You have already taken the first step by writing to me with this question. Your letter is an example of using the challenges you face at work to do something self-enriching and helpful — you turned your negative feelings of frustration and disillusionment into a thoughtful and forward-moving action. What more can you do along this line of thinking?

You can start to reinterpret and reconsider everything about your work and how it makes you feel. It's no longer just a "day job;" it is an adventure, an ordeal, a test, a challenge to see if you're strong enough to grow. Each co-worker that upsets you is no longer an adversary or an irritation, but a challenge to see how strong you can be - to see how high you can rise. And each co-worker is also a person, just like you and me, desperately trying to figure out how to live as best as they know how.

Watch the entire work scene unfold around you — it's like a movie. And even though it's not actually a movie, in a way, it's not actually real life, either. Real life is what you're experiencing inside you, where none of this workplace drama exists — all the mind games are largely a distraction, an illusion, and you can't allow them to cut you off from the true reality inside yourself. The annoyances and office battles are not worthy of your anger and emotional energy, but they are worthy of our intelligent interpretation.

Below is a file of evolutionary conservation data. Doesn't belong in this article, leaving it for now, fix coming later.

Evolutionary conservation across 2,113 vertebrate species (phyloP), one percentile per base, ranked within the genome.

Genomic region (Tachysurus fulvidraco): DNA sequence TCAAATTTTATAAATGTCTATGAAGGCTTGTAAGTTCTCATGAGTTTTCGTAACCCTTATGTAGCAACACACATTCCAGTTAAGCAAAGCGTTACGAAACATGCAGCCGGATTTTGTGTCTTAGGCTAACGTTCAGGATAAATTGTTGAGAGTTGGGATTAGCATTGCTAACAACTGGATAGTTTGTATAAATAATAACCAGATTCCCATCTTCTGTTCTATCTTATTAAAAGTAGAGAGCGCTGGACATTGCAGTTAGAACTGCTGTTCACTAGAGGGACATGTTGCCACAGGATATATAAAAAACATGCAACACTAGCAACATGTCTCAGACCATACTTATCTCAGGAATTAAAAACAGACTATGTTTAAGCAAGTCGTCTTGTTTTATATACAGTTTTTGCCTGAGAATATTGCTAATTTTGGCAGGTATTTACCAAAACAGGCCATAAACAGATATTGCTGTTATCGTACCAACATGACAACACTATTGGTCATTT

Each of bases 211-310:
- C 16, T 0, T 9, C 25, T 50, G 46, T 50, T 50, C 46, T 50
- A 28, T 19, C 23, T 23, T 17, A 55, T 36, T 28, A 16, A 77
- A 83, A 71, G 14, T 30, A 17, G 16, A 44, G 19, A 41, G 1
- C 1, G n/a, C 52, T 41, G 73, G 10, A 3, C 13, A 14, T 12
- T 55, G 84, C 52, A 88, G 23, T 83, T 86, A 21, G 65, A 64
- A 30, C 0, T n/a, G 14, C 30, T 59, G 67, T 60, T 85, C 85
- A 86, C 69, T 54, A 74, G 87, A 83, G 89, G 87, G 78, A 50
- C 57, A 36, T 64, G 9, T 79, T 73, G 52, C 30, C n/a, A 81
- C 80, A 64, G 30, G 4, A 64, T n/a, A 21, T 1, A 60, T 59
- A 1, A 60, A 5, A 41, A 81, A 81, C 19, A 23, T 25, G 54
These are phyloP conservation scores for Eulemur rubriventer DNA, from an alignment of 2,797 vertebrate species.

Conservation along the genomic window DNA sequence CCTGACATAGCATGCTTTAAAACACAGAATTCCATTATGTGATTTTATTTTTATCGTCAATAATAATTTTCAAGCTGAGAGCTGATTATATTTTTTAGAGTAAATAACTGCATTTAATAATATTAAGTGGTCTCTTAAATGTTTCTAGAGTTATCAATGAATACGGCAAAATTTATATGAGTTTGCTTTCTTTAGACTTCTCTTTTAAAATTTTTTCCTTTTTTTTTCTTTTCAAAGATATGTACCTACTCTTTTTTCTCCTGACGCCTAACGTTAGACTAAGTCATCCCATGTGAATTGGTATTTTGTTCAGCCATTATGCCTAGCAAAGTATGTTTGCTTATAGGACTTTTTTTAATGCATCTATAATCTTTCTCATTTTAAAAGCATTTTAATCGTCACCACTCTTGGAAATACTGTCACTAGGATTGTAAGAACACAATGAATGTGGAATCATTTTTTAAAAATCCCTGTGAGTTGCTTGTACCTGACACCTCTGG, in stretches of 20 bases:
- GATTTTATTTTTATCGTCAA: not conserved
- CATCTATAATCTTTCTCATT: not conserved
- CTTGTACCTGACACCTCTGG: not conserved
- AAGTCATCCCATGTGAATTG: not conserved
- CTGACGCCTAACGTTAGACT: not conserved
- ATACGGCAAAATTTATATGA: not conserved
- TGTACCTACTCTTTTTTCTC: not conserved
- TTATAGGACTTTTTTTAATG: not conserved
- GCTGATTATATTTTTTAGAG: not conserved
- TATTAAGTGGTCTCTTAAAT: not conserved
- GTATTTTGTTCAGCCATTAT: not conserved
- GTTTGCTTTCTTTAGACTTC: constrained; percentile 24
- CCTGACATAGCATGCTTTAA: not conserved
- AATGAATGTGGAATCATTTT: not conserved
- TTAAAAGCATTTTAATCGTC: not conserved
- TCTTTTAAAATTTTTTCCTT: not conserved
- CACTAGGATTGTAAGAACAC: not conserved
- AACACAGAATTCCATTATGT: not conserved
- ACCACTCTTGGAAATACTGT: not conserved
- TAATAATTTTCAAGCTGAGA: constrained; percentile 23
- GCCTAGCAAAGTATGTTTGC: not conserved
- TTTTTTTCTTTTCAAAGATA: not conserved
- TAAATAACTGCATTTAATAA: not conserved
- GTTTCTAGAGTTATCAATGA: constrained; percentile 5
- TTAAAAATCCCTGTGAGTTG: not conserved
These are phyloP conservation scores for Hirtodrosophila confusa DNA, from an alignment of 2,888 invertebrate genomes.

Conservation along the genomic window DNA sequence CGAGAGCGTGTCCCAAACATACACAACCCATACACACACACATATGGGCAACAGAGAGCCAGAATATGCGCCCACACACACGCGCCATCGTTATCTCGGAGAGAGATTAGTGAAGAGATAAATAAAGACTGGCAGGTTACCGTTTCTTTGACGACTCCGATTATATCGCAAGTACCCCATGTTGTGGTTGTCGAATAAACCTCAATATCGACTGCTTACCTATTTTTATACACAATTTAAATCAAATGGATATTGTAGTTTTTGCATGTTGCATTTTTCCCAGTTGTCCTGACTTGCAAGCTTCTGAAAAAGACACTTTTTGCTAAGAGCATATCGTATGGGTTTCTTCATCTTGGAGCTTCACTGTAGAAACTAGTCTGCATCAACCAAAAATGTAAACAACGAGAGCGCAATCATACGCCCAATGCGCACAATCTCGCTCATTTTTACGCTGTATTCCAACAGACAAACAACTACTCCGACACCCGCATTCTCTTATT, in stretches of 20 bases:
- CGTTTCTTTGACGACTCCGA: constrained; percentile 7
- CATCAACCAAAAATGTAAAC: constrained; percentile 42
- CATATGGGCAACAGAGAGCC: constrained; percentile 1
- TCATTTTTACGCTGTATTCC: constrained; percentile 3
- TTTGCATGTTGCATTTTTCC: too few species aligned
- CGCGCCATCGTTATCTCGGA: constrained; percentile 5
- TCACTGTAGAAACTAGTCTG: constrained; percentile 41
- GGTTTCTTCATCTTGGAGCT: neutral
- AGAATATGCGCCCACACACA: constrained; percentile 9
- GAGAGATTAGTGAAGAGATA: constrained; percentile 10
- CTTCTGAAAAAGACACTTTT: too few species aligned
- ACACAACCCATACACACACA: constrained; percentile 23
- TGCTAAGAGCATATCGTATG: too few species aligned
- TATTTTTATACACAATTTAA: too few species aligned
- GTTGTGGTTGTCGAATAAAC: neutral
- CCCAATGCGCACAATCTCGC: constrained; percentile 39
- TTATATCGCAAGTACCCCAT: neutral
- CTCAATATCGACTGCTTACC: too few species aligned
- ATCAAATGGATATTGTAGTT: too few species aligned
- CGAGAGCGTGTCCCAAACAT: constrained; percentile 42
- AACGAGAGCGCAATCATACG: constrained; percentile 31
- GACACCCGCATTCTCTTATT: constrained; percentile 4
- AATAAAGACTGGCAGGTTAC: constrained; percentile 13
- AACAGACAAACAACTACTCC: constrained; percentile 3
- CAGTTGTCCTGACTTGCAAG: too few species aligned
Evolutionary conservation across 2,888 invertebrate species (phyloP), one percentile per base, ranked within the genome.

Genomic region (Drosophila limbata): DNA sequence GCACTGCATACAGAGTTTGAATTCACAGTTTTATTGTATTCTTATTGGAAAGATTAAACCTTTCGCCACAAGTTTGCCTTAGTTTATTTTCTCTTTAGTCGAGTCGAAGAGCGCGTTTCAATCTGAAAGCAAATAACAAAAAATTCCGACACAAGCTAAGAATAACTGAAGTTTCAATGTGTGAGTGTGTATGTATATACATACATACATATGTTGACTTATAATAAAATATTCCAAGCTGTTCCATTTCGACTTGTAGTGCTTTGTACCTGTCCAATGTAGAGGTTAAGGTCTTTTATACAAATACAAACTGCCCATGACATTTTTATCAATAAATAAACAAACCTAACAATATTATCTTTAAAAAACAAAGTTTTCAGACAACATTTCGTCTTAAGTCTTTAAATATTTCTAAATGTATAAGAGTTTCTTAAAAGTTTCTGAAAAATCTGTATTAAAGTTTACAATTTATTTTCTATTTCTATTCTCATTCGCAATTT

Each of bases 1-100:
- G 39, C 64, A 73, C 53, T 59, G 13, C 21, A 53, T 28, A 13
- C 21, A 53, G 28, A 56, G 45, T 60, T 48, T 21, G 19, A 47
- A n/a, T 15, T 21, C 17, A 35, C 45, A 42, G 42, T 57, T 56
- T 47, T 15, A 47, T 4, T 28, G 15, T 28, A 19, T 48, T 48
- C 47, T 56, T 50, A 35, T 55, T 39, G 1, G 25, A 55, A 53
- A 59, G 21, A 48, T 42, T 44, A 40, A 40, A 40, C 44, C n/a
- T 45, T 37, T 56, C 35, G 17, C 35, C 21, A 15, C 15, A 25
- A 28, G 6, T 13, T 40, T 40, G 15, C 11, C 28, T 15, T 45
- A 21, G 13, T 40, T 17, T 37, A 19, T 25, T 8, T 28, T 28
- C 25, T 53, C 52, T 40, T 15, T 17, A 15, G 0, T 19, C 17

Try to understand what people are doing and why they're doing it, even if what they're doing is wrong. Try to see where they are coming from, even if where they're coming from is flawed. Have compassion for the weaknesses that inform your co-workers personalities and behaviors, even if you don't like them or what they do. Develop empathy for their insecurities, patience for their confusions, and resilience for their cruelties.

If you want to truly challenge yourself, try to relate to them, even when you most want to distance yourself from them. Try to think of times when maybe you were difficult to work with, or when you were not at your best with others. Try to imagine the people around you as children, as you once were, and open your heart to that child in them and in you that still dictates their decision making and attitudes. Carefully examine your own motives and beliefs, be brutally honest about your own shortcomings, and use what you see in yourself and around you as a mirror, making sure you're not behaving the same way as your antagonists in reverse.

If you really commit to a disciplined approach, you can gradually transform any work and social situation into an interesting and empowering challenge. You'll see that none of it is there to hurt you or upset you — it is there to make you grow. You can always quit a job, but you can't quit life until you're no longer living. So while you are, learn to make everything count, make everything valuable, and everything part of your life's work of self mastery. Mastering your feelings and emotions in this area will give you strengths in all other areas, and almost miraculously, you'll find the entire world around you revealing itself to be more beautiful, and more true, because you have become so.

Your friend,
Andrew W.K.